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Reflections on cooperative experiences in rural Yunnan: 1942 - 2010

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Thesis type
((Thesis)/(Dissertation)) Ph.D.
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The thesis has a double focus: on the one hand, it deals with instances of cooperative economic development in Lijiang Naxi Autonomous County, Yunnan, China, covering three time periods between 1942 and 2010; on the other, it contextualizes these studies’ central conceptual thread – the presence or absence of participatory decision-making - through a more general consideration of the relationship between leadership and led in China. Workers’ cooperatives are by their very nature democratic institutions, based on the principles of worker self-management and ‘one man, one vote’. It is instructive to look at the reality of their practice in a Chinese context, so I examine theoretical approaches to governance relationships arising out of the Chinese experience and studies that consider strategies arising from actual situations. The thesis is quintessentially about a kind of communication mediated by the intervention of cultural, language and ethnicity differences and centering crucially on varying perceptions of ‘cooperation’, ‘cooperatives’, and ‘participation’. The studies first examine the cooperative experience of Lijiang County in the early 1940s, when Chinese Gung Ho industrial cooperatives developed nationwide and in Lijiang in response to the dislocation of the Anti-Japanese war. In Lijiang, I argue, the remarkable qualities of Peter Goullart, Lijiang Gung Ho Depot Master, helped to ensure relative success. In the 1990s, the thesis is concerned with the Simon Fraser University (SFU)/Yunnan Academy of Social Sciences (YASS) ‘Cooperative Development (Yunnan, China)’ project intended, if possible, to assist with poverty alleviation in Lijiang County through establishing a new generation of small cooperatives. A secondary emphasis through these sections of the thesis is placed on the role of Lijiang people’s memories of Gung Ho in sustaining an interest in cooperatives; collaborative research between SFU, YASS, and Lijiang partners; and the important role of strong Naxi cooperative traditions. The third study, bringing Lijiang cooperatives into a new era, is of the Yuhu Ecotourism Cooperative. I conclude that cooperatives in the three historic periods show different forms and degrees of participation, and that the relationship between leadership and led in China is one of extraordinary diversity and complexity, dynamic, interactive and multi-layered.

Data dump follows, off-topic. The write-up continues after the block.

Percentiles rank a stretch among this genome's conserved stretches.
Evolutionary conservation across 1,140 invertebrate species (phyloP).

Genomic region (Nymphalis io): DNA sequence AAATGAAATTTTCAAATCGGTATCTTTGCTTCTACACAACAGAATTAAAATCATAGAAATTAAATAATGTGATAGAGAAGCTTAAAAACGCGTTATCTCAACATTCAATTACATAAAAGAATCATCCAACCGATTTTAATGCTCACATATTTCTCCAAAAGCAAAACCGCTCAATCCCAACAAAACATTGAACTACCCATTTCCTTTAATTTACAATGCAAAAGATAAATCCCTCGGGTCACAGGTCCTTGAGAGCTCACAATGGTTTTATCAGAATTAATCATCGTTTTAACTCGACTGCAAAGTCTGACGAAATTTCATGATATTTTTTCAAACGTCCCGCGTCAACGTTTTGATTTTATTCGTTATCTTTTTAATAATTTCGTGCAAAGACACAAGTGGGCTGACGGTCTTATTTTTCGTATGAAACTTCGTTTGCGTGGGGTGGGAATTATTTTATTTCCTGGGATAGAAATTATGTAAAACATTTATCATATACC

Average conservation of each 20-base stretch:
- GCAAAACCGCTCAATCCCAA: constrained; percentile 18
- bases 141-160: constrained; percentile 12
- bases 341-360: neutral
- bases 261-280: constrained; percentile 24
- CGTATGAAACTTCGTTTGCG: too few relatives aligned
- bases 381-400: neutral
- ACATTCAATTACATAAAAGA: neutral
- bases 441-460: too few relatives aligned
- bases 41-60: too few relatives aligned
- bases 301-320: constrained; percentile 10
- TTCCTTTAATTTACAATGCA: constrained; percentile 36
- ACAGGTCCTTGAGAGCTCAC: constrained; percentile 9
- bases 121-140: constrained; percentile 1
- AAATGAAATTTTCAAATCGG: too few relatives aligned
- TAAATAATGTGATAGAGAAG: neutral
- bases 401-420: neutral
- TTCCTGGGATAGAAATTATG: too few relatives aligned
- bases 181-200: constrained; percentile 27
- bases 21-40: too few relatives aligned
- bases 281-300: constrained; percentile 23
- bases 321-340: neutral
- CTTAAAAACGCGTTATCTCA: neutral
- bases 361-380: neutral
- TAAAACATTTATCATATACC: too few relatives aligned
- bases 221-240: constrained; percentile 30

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Thesis advisor: Anderson, Robert
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